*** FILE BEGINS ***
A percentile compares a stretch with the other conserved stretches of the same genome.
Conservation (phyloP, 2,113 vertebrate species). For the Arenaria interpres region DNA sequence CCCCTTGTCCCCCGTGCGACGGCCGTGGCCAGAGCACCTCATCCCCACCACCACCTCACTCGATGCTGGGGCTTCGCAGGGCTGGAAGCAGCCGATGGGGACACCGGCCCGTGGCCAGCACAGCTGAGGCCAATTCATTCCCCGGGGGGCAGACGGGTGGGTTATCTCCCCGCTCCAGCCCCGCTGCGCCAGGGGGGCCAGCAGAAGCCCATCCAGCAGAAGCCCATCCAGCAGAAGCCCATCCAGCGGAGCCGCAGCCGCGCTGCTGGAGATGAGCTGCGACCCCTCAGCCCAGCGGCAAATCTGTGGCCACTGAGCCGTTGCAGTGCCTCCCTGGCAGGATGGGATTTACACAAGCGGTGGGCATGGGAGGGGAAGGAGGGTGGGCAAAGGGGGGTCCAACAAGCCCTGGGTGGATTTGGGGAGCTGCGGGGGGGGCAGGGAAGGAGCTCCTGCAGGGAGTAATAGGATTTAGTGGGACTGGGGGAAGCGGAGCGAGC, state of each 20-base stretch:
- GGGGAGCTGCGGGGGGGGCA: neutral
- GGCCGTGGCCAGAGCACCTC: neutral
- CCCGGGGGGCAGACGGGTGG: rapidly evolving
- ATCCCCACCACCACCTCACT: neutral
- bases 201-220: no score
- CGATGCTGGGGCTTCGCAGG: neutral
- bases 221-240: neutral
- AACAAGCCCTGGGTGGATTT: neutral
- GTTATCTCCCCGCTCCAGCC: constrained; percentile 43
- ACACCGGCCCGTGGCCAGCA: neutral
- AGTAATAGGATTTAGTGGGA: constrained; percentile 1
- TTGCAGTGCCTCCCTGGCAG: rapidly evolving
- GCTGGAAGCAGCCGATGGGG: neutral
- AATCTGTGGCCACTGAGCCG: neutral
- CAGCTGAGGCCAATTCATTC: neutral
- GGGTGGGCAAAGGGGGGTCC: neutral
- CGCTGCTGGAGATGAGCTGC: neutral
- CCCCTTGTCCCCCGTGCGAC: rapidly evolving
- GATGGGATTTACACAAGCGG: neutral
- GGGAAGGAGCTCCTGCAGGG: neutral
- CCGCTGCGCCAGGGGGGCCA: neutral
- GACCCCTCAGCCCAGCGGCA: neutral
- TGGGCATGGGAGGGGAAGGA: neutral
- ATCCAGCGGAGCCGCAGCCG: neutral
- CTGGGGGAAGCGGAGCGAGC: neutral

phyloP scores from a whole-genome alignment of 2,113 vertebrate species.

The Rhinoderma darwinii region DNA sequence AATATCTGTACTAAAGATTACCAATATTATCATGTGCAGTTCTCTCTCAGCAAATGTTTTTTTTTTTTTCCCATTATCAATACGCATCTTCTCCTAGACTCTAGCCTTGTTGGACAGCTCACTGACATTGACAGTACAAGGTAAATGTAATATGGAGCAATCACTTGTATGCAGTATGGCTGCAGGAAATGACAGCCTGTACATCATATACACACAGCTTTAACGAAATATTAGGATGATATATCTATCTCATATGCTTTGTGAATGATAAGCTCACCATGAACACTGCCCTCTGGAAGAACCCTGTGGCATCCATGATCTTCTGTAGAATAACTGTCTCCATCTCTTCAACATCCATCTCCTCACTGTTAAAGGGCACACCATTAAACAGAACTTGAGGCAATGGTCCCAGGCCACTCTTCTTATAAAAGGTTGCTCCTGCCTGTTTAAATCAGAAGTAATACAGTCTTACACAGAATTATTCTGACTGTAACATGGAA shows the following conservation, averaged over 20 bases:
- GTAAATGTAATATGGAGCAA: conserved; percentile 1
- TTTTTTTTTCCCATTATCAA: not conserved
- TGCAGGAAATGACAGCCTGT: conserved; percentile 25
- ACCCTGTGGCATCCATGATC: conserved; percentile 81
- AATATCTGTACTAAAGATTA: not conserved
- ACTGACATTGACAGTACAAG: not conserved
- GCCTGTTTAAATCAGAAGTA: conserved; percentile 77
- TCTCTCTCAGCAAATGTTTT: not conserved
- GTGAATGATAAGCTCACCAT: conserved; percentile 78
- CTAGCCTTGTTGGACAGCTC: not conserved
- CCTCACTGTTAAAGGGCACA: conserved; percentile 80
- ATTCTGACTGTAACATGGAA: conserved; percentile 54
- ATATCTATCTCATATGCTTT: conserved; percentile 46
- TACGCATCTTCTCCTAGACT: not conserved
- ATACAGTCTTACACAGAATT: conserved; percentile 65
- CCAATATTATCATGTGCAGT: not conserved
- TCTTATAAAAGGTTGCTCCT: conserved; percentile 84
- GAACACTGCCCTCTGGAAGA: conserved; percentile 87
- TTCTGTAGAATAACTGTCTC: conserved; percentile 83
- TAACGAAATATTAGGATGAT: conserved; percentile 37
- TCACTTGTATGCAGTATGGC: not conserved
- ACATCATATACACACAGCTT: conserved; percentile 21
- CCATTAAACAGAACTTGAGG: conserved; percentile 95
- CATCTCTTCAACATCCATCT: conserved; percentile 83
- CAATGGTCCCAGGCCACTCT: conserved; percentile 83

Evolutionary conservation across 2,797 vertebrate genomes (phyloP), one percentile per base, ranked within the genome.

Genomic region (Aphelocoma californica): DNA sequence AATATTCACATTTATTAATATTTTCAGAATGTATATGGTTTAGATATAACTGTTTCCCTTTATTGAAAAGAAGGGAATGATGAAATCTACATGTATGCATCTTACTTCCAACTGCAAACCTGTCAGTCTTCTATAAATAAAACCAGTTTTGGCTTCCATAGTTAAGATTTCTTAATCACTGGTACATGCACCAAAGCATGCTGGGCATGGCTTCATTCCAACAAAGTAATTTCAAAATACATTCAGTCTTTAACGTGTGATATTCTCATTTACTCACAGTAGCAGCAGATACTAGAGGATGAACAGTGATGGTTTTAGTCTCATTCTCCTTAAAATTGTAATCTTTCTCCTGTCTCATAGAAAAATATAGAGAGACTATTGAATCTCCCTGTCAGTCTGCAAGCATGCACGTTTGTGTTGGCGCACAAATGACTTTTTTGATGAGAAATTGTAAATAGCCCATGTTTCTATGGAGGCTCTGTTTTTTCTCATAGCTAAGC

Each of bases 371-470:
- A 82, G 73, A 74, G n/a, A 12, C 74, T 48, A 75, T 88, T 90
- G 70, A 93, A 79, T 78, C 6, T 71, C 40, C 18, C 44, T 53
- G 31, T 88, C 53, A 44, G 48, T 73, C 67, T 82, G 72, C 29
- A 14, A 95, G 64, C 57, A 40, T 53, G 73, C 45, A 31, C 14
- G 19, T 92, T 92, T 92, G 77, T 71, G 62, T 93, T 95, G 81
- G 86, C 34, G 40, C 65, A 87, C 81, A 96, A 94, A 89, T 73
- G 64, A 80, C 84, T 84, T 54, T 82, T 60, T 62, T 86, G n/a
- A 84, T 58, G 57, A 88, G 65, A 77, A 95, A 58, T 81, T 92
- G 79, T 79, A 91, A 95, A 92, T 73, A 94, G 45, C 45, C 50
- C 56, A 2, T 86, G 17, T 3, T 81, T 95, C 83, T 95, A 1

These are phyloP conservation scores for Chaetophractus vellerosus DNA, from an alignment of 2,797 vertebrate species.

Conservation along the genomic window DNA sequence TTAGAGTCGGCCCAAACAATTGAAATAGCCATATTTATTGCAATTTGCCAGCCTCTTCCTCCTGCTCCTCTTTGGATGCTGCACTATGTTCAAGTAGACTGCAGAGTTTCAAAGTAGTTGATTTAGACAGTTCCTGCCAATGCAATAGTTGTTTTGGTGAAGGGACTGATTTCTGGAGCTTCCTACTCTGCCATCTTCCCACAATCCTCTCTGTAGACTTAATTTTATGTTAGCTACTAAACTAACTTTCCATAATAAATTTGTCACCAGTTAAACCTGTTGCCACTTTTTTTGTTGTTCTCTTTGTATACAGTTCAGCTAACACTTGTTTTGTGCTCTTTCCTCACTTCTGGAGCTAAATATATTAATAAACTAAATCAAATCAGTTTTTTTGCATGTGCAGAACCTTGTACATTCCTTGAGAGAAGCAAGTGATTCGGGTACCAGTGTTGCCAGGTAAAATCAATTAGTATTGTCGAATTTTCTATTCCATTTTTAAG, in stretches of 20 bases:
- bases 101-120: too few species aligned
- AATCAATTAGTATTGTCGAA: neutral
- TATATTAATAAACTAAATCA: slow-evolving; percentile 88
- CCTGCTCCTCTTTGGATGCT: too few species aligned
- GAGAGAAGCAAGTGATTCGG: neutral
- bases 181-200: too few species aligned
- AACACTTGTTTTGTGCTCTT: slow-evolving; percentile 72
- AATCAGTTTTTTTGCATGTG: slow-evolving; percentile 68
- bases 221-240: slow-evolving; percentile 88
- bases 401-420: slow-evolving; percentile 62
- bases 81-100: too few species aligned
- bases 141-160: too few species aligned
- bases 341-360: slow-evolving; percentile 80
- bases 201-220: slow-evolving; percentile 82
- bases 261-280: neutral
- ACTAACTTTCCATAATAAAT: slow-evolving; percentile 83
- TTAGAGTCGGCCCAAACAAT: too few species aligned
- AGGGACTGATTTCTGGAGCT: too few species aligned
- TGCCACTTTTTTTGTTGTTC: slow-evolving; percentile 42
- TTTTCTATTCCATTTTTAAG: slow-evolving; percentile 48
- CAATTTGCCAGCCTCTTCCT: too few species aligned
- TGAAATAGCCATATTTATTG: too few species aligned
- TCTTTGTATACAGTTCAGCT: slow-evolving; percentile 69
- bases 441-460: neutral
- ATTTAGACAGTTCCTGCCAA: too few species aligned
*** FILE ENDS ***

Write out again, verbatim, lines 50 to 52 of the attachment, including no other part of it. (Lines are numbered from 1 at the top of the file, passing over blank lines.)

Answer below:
- TCACTTGTATGCAGTATGGC: not conserved
- ACATCATATACACACAGCTT: conserved; percentile 21
- CCATTAAACAGAACTTGAGG: conserved; percentile 95